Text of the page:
What To Expect From Falling Oil Prices
by Robert Barone, (Ph.D., Economics, Georgetown University)
U.S. equity markets appear to be reacting as if there won’t be enough oil. The fact is, at least temporarily, there appears to be more supply than demand, even at prices more than 40% off their recent highs. As prices fall, the world will use more, and that will actually spur economic activity.
Markets Do Correct
Sometimes, markets just need to correct, and use a current event or trend as a triggering mechanism. But, bear markets in equities usually occur when recessions are approaching. There is no looming recession on the horizon, at least for the U.S. Labor markets are strong and tight. Industrial production is at record levels. Leading indicators are up; inflation is benign. Corporate profits are high. Holiday consumption appears buoyant, no doubt spurred by falling oil prices.
The Importance of Oil and Gas
Clearly, with falling prices, there will be some fallout in the oil and gas industry and its periphery. Some market commentators worry about the impact that such fallout will have on the economy, employment, and capital spending. No doubt some small drillers and marginal enterprises will be impacted, perhaps even file BK. Capital spending in the industry will fall precipitously, both in the U.S. and worldwide. (That seems to be the objective of OPEC in keeping production levels high.) So, it is critical to examine the importance of this industry to total economic activity.
In 2013, Gross Output (GO) was approximately $30 trillion. This measures all aspects of economic life and includes all B to B sales (not just value added or final output which is what GDP measures). For comparative purposes, 2013’s GDP was $16.8 trillion. Business spending represents about 52% of GO, Consumption 38%, and Government 10%. Looking at the Bureau of Economic Analysis’ Input/Output table for 2013, the Oil and Gas industry directly produced 2.0% of GO. In addition, other industries sold about 0.4% of GO to the oil and gas industry. So, while it is important, a recession in 2.4% of the economy isn’t going to stall the other 97.6%, especially when nearly every aspect of that 97.6% will directly benefit from lower oil prices.
Who Benefits from falling Oil Prices?
In the short-run, at least, a dramatic fall in the price of oil benefits consumers in most developed countries. No doubt, some countries that are export dependent on oil, will suffer. Middle East, Canada, Mexico, Venezuela, Russia, Brazil all come to mind. But, most of the rest of the world are oil importers and stand to benefit.
The U.S. consumer, in particular, will benefit from falling prices, as, of all major industrial countries, the U.S. is the most dependent on autos and trucks for transportation. For U.S. consumers, the fall in the price of oil is equivalent to a huge tax cut, or to a one-time rise in wages. Every penny of price decline at the pump is worth about $1.5 billion per year to U.S. consumers, according to Gluskin-Sheff’s David Rosenberg.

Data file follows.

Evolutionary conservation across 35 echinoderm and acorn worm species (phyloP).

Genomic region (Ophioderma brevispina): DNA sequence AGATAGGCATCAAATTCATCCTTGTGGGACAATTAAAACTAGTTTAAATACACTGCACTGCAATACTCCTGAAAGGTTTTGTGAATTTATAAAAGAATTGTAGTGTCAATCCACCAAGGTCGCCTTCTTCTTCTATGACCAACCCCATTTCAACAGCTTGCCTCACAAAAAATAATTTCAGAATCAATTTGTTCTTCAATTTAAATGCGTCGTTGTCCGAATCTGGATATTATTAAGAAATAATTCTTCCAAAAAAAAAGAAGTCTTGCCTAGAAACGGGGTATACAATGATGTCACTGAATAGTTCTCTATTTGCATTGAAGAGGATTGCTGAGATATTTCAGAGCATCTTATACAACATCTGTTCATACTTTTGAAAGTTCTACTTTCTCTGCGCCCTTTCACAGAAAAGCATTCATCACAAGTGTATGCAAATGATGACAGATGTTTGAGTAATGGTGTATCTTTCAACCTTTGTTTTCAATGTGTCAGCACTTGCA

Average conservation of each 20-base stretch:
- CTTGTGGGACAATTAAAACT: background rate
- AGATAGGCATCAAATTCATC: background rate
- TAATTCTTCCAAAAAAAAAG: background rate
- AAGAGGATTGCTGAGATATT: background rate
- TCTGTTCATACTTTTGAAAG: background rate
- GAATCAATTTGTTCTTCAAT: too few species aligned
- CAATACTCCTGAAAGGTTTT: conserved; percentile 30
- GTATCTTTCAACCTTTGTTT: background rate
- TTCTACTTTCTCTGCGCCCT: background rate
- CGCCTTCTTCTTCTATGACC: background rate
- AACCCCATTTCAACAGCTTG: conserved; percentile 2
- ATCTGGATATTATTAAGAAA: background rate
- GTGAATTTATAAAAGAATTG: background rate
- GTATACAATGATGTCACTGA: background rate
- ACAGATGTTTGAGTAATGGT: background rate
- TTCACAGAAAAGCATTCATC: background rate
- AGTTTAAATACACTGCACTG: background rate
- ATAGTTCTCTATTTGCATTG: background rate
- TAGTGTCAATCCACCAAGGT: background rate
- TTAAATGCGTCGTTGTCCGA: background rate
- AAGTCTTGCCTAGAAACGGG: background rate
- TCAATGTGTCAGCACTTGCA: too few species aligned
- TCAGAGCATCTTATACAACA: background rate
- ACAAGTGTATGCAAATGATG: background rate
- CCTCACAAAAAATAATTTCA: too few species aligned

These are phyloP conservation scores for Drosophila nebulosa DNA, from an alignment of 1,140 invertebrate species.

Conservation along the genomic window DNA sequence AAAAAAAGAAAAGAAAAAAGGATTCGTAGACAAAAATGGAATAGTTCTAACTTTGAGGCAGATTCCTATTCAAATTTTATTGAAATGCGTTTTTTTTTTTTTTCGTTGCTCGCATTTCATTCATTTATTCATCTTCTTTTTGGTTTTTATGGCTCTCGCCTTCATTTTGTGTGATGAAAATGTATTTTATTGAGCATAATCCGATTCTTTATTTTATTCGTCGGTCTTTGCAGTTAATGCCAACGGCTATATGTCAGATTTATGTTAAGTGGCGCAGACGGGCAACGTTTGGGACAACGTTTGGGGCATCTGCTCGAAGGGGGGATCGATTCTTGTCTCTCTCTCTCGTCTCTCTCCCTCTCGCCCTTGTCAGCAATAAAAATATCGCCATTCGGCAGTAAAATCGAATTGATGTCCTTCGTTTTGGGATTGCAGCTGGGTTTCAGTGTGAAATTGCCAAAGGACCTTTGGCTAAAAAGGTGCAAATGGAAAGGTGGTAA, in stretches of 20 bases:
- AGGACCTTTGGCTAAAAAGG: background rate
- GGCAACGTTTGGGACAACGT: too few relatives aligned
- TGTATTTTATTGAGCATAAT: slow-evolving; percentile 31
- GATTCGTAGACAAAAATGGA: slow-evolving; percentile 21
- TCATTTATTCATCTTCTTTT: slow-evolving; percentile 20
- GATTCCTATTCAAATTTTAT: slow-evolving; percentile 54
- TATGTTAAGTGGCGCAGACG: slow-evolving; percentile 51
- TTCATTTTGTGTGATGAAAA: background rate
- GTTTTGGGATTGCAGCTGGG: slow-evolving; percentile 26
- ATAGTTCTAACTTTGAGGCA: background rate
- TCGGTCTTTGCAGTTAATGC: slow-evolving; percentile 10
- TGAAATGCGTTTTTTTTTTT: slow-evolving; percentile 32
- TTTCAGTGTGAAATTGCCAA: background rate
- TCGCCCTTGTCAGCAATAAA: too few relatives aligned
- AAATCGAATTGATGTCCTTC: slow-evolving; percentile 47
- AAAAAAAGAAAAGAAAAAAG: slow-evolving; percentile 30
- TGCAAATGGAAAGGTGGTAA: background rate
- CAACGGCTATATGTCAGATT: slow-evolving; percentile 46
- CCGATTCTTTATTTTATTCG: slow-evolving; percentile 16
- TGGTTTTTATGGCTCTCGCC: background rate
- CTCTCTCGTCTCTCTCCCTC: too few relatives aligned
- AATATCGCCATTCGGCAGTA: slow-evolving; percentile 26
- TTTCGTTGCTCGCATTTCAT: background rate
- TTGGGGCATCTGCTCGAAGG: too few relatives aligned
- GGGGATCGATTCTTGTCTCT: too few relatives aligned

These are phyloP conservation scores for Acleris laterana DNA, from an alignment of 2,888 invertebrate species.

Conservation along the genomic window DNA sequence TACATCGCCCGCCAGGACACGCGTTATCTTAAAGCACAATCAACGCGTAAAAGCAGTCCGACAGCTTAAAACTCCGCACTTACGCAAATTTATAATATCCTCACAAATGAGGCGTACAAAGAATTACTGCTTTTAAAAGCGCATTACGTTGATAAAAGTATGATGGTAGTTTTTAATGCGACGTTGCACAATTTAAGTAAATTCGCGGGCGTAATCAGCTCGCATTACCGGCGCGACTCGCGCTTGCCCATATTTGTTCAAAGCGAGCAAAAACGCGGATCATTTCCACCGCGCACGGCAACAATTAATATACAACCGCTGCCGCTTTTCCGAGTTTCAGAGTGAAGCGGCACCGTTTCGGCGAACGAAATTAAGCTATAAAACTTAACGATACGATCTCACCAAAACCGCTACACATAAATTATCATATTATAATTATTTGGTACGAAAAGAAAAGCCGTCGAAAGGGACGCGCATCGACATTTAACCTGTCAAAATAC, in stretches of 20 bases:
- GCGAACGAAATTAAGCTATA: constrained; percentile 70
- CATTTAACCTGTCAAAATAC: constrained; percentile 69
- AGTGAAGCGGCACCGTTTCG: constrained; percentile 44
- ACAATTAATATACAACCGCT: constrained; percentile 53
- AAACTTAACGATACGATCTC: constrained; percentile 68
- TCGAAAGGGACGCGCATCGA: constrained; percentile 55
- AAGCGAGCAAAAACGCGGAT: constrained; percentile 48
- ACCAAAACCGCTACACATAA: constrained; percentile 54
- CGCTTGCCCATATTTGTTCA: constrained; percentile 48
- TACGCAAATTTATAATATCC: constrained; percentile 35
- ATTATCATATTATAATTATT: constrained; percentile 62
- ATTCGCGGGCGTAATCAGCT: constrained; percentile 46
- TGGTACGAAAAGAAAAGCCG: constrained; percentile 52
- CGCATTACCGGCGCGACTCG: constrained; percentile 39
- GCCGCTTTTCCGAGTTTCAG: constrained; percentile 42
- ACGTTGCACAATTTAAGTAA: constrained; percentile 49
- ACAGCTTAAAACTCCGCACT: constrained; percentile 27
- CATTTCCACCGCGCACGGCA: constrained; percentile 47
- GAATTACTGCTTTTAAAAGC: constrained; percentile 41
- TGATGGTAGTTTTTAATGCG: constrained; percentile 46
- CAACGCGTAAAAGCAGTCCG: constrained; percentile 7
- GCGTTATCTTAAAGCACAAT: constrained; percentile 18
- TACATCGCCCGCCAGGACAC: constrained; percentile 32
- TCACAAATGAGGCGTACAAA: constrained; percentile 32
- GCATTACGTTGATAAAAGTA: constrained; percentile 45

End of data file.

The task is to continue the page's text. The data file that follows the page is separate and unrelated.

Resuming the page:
As of 12/12/14, according to AAA, the national average price of regular unleaded gas was $2.600. A year earlier, that price was $3.253 indicating that the price had fallen $0.653, or about 20%. Given that crude prices are down more than 40% over the past year, and likely headed lower, an equivalent fall in the price at the pump would put prices there at about $1.95, and would be worth about $200 billion to U.S. consumers, and is equivalent to a 1.5% rise in Disposable Income. It appears likely that pump prices will get to $1.50 in some parts of the country by spring, and if they average that level, American consumers will have received an injection of $260 billion. And that is just at the pump. Imagine the total benefit that all non-energy producing businesses will receive, from airlines and trucking to the pizza delivery service. Just think of a) expanding profit margins in these businesses and/or b) falling prices to consumers for those services. (I know the Fed doesn’t like falling prices, but if such prices fall because costs have gone down and profit margins have been maintained, then there is no reason for wages to fall, and the middle-class employee benefits from the falling price, even without a wage increase.)
Given such benefits, it is really hard to see how the issues in the oil and gas industry could tip the U.S. into recession. It is equally hard to see how the next 12 months’ growth rate in GDP won’t be 4% or better. How does this translate into equity market prices? “Buy the dips!”